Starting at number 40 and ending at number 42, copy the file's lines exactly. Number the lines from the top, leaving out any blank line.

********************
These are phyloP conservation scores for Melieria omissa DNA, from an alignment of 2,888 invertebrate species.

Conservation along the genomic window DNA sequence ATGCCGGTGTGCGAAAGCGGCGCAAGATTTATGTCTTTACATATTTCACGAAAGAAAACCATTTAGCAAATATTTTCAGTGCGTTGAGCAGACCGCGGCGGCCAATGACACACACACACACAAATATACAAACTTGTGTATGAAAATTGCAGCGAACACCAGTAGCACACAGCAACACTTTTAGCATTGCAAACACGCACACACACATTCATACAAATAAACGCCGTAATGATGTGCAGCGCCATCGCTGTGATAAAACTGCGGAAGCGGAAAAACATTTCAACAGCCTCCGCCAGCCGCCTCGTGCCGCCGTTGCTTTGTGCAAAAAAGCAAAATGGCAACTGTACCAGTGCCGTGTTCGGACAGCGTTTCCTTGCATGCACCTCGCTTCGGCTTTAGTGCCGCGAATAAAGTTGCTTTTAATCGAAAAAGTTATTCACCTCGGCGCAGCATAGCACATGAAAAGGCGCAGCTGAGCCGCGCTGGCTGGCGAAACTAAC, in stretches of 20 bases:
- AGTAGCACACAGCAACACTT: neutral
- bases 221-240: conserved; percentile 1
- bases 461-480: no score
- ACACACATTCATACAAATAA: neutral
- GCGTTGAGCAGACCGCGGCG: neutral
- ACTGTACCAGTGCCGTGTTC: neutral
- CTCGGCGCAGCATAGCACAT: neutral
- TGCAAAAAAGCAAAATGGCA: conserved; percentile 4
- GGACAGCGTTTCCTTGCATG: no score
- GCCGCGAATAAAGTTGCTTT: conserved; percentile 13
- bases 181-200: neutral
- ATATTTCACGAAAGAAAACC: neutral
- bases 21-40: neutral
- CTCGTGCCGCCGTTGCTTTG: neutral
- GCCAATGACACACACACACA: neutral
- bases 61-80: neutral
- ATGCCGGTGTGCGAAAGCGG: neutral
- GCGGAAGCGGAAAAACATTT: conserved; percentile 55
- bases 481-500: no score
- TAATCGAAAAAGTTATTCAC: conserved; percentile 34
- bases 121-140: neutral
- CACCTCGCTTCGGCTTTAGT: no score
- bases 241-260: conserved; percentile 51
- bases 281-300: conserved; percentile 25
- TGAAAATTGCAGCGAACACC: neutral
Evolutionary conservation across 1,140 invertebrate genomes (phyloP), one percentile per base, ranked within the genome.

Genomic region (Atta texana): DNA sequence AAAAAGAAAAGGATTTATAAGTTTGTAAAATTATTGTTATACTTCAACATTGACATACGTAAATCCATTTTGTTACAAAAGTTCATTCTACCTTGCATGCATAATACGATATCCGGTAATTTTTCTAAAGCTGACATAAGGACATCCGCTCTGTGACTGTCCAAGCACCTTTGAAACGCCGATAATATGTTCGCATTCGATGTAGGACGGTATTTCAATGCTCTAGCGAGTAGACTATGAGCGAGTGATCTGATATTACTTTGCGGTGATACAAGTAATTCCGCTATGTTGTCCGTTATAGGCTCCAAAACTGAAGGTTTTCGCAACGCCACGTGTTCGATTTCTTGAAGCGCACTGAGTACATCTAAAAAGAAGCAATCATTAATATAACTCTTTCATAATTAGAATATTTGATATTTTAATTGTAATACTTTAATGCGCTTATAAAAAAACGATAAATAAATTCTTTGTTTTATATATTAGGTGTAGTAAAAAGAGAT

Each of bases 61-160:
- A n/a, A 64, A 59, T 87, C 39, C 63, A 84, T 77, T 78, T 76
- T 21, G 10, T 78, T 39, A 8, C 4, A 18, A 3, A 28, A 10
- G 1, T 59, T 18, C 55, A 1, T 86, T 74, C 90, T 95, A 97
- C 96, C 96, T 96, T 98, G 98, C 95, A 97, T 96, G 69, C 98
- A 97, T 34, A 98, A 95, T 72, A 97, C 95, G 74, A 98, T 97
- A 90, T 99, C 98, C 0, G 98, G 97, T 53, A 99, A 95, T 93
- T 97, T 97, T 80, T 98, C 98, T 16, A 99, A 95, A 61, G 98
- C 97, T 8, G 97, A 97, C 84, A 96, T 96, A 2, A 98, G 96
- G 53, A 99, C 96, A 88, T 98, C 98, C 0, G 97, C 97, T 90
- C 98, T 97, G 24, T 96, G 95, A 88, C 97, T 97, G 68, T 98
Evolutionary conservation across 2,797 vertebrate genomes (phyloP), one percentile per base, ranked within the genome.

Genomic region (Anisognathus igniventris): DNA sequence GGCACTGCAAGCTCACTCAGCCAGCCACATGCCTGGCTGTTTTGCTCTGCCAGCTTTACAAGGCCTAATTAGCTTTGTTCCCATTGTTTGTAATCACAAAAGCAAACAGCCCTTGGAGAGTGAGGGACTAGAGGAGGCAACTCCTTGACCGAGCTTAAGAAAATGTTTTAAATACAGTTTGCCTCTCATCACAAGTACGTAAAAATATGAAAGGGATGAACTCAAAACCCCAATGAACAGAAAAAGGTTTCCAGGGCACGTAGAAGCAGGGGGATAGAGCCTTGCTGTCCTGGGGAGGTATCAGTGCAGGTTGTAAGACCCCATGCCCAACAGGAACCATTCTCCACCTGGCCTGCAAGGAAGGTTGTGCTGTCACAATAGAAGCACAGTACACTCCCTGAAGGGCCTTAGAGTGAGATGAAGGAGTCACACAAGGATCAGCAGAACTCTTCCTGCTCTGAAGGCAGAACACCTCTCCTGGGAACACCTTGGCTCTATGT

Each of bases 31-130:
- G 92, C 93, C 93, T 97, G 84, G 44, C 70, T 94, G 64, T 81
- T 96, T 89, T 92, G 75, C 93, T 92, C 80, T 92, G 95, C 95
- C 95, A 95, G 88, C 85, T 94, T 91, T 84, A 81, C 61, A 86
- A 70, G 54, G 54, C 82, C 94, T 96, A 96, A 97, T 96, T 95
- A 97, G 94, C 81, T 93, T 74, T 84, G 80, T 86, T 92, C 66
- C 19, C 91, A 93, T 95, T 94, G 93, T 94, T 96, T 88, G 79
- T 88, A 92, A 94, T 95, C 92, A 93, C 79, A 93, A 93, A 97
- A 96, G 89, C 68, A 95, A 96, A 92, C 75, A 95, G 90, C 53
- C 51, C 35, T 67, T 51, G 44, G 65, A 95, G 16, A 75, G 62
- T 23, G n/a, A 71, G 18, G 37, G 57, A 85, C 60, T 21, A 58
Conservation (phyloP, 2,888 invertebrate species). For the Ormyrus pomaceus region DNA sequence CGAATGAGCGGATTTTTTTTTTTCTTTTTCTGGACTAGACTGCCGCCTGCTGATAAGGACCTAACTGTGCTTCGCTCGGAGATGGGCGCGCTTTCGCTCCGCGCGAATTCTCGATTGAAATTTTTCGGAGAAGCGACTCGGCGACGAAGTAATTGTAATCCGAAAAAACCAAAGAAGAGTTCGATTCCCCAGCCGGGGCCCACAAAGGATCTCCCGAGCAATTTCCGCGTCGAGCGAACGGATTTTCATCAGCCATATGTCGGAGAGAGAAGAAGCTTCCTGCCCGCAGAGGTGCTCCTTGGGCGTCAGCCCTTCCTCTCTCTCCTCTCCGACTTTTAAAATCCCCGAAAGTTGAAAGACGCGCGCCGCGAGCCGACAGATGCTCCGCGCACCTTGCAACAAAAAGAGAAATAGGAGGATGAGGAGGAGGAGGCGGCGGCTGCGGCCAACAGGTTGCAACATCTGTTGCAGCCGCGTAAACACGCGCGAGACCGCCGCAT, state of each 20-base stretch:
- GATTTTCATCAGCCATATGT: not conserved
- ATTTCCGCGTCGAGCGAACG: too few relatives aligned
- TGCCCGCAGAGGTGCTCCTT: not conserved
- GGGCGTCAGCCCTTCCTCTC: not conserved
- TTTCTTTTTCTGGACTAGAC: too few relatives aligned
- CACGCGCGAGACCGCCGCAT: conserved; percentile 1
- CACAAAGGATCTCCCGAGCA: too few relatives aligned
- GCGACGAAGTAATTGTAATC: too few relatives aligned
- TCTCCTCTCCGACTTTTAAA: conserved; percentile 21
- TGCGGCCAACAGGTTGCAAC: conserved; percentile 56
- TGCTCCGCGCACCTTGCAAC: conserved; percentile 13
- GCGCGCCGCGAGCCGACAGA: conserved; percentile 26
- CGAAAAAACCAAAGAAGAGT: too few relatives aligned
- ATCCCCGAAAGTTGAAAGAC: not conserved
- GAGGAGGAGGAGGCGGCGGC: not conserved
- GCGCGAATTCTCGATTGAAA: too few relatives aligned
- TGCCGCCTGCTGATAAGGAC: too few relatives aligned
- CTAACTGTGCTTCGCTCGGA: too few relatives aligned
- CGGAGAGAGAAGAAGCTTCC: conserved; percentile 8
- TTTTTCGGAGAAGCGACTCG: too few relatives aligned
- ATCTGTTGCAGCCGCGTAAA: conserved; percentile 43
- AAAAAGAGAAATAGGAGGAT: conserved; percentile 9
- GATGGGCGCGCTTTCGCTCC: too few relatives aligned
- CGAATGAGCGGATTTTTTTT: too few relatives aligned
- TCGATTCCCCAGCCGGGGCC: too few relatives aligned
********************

- C 98, T 97, G 24, T 96, G 95, A 88, C 97, T 97, G 68, T 98
Evolutionary conservation across 2,797 vertebrate genomes (phyloP), one percentile per base, ranked within the genome.

Genomic region (Anisognathus igniventris): DNA sequence GGCACTGCAAGCTCACTCAGCCAGCCACATGCCTGGCTGTTTTGCTCTGCCAGCTTTACAAGGCCTAATTAGCTTTGTTCCCATTGTTTGTAATCACAAAAGCAAACAGCCCTTGGAGAGTGAGGGACTAGAGGAGGCAACTCCTTGACCGAGCTTAAGAAAATGTTTTAAATACAGTTTGCCTCTCATCACAAGTACGTAAAAATATGAAAGGGATGAACTCAAAACCCCAATGAACAGAAAAAGGTTTCCAGGGCACGTAGAAGCAGGGGGATAGAGCCTTGCTGTCCTGGGGAGGTATCAGTGCAGGTTGTAAGACCCCATGCCCAACAGGAACCATTCTCCACCTGGCCTGCAAGGAAGGTTGTGCTGTCACAATAGAAGCACAGTACACTCCCTGAAGGGCCTTAGAGTGAGATGAAGGAGTCACACAAGGATCAGCAGAACTCTTCCTGCTCTGAAGGCAGAACACCTCTCCTGGGAACACCTTGGCTCTATGT